Double-digit rate increases for people purchasing insurance in the Affordable Care Act market has renewed questions regarding what people can afford to pay for coverage. As it had done in 2015, HealthPocket conducted a nationwide survey to determine consumer perspectives on health insurance affordability. 1,133 people from across the country were asked, “Given the rate increases on health insurance, what is the highest monthly premium you could afford to pay for health insurance in 2017?” Respondents could select one of six possible answers:
The survey was conducted at the beginning of the Affordable Care Act’s annual enrollment period.
By a wide margin, “$100 a month or less” was the most common answer among survey respondents regarding the most money they could pay for monthly health insurance premiums. Over half of Americans surveyed selected this answer. “$100 or less” was selected over three times more frequently than the second most popular answer to the question, “$200 a month.” Least popular among the answers was “$500 a month.”
Women were more likely than men to indicate $100 a month as their ceiling for insurance premiums. 57.2 percent of women selected this amount compared to 47.4 percent of men.
Among millennials, $100 or less was even more frequently given as the answer to the survey’s question. 60.1 percent respondents between the ages of 18 and 34 selected this answer. The millennial age group is highly attractive to insurers because they are statistically more likely to use fewer health care services than older age groups, thus helping to control premiums within a risk pool.
The survey results represent a double edged sword for the Affordable Care Act. Among the consumers who receive health insurance subsidies, the typical after-subsidy premium fits comfortably within the budgets of most Americans. The administration has indicated that for those consumers buying health insurance on government exchanges, over 7 in 10 will pay less than $75 a month.1 For the millions of unsubsidized,2 Affordable Care Act premiums are starkly more expensive. For the purposes of reference, the below table illustrates a 30 year-old’s average premium for each metal level of Affordable Care Act plans nationwide.3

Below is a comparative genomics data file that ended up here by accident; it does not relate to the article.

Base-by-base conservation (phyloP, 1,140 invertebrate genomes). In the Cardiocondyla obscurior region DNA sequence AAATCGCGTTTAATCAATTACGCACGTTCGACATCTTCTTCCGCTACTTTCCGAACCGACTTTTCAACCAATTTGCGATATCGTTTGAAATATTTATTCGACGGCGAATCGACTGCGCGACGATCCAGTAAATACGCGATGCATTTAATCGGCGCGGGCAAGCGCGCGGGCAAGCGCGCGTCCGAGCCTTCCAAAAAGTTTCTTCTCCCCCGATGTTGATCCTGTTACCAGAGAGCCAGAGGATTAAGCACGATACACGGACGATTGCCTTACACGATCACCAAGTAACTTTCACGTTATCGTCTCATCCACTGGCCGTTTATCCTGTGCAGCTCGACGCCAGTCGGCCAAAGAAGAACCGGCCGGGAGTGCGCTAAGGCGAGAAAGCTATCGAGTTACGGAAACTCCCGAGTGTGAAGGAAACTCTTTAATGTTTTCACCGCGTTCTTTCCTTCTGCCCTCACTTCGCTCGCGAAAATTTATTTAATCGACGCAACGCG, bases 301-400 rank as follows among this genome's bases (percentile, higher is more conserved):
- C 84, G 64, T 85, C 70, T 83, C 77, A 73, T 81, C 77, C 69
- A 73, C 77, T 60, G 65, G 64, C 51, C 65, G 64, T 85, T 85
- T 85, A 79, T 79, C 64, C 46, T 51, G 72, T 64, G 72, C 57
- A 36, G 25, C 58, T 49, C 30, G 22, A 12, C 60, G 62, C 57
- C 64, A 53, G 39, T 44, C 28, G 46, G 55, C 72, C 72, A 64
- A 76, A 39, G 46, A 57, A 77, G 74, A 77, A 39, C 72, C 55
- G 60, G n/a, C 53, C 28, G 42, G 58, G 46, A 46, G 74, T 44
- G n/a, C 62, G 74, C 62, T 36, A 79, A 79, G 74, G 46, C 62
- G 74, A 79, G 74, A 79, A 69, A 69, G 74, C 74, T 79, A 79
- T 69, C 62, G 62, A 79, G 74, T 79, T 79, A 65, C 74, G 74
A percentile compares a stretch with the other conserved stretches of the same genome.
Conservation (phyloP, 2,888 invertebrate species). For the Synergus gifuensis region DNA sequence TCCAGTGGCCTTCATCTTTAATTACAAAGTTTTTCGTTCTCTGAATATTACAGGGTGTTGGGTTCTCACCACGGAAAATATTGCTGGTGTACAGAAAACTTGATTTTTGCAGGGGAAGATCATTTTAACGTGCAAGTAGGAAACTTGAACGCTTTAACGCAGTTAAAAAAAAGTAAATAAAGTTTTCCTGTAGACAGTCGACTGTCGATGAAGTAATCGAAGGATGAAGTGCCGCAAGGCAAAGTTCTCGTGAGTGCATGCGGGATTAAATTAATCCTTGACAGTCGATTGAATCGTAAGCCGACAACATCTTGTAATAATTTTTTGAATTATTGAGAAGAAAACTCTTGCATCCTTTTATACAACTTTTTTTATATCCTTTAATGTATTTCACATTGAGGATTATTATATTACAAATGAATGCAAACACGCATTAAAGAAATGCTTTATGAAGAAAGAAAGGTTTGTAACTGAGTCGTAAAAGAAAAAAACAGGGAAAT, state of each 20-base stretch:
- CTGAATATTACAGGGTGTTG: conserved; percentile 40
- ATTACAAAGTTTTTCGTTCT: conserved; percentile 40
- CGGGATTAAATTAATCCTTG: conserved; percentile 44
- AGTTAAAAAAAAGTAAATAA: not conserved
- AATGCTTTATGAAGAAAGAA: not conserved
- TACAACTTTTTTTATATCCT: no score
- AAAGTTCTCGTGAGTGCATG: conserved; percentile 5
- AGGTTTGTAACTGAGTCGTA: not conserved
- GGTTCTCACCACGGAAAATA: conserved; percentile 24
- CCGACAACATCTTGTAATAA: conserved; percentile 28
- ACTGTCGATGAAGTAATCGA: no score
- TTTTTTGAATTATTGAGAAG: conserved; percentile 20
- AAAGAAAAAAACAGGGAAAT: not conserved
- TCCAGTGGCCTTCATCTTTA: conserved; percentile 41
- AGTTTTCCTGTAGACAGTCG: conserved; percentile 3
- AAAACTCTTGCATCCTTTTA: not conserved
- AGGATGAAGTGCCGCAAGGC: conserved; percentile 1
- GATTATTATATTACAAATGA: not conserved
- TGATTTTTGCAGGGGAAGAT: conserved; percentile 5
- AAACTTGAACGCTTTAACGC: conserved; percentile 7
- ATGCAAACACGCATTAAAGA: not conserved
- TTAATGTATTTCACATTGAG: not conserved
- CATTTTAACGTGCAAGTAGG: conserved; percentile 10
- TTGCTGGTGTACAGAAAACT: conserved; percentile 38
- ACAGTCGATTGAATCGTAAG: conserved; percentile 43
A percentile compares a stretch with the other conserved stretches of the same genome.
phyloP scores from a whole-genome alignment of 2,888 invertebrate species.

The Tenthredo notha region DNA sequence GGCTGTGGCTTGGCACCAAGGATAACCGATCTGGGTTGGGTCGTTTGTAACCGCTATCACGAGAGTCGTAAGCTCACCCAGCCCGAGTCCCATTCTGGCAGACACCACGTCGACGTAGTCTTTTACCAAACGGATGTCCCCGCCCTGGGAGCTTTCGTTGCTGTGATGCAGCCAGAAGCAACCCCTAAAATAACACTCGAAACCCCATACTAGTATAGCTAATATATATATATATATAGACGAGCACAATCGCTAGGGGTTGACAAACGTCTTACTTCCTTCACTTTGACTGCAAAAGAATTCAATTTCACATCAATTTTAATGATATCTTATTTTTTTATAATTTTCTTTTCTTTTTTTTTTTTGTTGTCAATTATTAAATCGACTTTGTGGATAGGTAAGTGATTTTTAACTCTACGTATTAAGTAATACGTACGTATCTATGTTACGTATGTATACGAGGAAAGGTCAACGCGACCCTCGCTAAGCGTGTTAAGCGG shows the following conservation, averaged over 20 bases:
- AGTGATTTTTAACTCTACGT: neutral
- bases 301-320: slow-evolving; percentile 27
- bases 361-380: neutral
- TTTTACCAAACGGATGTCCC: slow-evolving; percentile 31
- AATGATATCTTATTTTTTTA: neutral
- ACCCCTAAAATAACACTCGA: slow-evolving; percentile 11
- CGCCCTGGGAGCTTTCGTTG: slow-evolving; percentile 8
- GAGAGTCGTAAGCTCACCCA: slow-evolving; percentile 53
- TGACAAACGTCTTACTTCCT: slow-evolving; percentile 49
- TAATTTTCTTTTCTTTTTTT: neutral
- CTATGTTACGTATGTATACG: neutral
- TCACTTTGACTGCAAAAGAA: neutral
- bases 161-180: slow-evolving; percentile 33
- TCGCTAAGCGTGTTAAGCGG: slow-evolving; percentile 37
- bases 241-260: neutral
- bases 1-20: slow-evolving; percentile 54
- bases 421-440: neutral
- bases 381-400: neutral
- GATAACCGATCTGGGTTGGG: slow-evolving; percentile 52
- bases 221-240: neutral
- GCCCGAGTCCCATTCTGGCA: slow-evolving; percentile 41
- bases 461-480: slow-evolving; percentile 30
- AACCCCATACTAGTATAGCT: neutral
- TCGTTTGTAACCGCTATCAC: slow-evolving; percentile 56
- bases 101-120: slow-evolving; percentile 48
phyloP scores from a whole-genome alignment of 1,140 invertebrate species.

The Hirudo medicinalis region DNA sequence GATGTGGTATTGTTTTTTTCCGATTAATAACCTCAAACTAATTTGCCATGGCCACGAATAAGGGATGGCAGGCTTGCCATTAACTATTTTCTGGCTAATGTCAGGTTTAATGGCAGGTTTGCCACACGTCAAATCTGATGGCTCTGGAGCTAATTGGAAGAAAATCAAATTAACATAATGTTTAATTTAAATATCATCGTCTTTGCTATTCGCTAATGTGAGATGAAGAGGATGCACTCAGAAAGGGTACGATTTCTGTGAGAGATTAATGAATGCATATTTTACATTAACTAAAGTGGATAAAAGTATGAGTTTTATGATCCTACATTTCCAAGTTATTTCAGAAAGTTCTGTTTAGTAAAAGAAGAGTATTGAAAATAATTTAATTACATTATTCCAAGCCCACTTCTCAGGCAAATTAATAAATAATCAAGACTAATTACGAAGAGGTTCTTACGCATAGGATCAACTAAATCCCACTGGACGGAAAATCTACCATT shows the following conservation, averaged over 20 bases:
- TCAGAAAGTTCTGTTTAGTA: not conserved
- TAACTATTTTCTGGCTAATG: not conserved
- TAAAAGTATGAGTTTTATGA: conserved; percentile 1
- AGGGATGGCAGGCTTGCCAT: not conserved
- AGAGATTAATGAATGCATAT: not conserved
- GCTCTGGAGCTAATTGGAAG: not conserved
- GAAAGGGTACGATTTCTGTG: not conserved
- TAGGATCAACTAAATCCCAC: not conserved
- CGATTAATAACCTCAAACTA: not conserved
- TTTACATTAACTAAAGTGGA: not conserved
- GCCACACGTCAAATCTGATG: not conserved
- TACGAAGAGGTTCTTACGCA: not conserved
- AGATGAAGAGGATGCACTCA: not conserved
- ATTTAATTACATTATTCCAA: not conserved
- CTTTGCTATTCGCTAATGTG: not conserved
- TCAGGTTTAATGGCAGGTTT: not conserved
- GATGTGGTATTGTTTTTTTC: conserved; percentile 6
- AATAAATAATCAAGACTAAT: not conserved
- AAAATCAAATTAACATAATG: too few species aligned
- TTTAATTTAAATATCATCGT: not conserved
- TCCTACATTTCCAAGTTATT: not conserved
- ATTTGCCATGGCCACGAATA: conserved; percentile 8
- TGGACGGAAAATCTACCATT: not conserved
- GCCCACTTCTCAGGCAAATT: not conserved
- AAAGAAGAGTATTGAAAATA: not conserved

Just as was the case in last year’s survey,4 $100 or less is the greatest amount of money most Americans can devote to monthly health insurance premiums. This affordability ceiling illuminates the continuing divide in privately purchased health insurance between the subsidized and the unsubsidized.
Results are based on 1,133 responses to a nationwide survey conducted from November 2, 2016 to November 4, 2016. The survey asked respondents, "Given the rate increases on health insurance, what is the highest monthly premium you could afford to pay for health insurance in 2017?" Respondents had the option of selecting one of the following six answers: "$100 a month or less,” “$200 a month,” “$300 a month,” “$400 a month,” “$500 a month,” and “More than $500 a month" The answer options were displayed in fixed order across respondents.
The survey was displayed within a network of over 100 different news web sites and other content sites. Demographic inferencing and methodology to acquire survey respondents who approximate national statistics on age, gender, income, and region was performed by Google-administered technology. Race, education, and health insurance status were not examined. Margin of error across survey responses is estimated at +2.6/-2.6.
This analysis was written by Kev Coleman, Head of Research & Data at HealthPocket. Correspondence regarding this study can be directed to Mr. Coleman at firstname.lastname@example.org.Kev Coleman on Google+
1 Robert Pear. “As Health Premiums Jump, Obama Wields an Imperfect Shield.” New York Times. (October 30, 2016). http://www.nytimes.com/2016/10/31/us/politics/affordable-health-care-premiums.html. Last accessed November 4, 2016.
2 Kev Coleman. “Millions in Unsubsidized Health Insurance Market Face Uncertain 2017.” HealthPocket.com. (March 17, 2016). https://www.healthpocket.com/healthcare-research/infostat/unsubsidized-health-insurance-market. Last accessed November 4, 2016.
3 Kev Coleman. “Aging Consumers without Subsidies Hit Hardest by 2017 Obamacare Premium & Deductible Spikes.” HealthPocket.com. (October 26, 2016). https://www.healthpocket.com/healthcare-research/infostat/2017-obamacare-premiums-deductibles. Last accessed November 4, 2016.
4 Kev Coleman. “Survey: Most Consumers Only Can Afford $100 or Less for Health Insurance Premiums.” HealthPocket.com. (October 20, 2015). https://www.healthpocket.com/healthcare-research/surveys/health-insurance-premium-affordability. Last accessed November 4, 2016.
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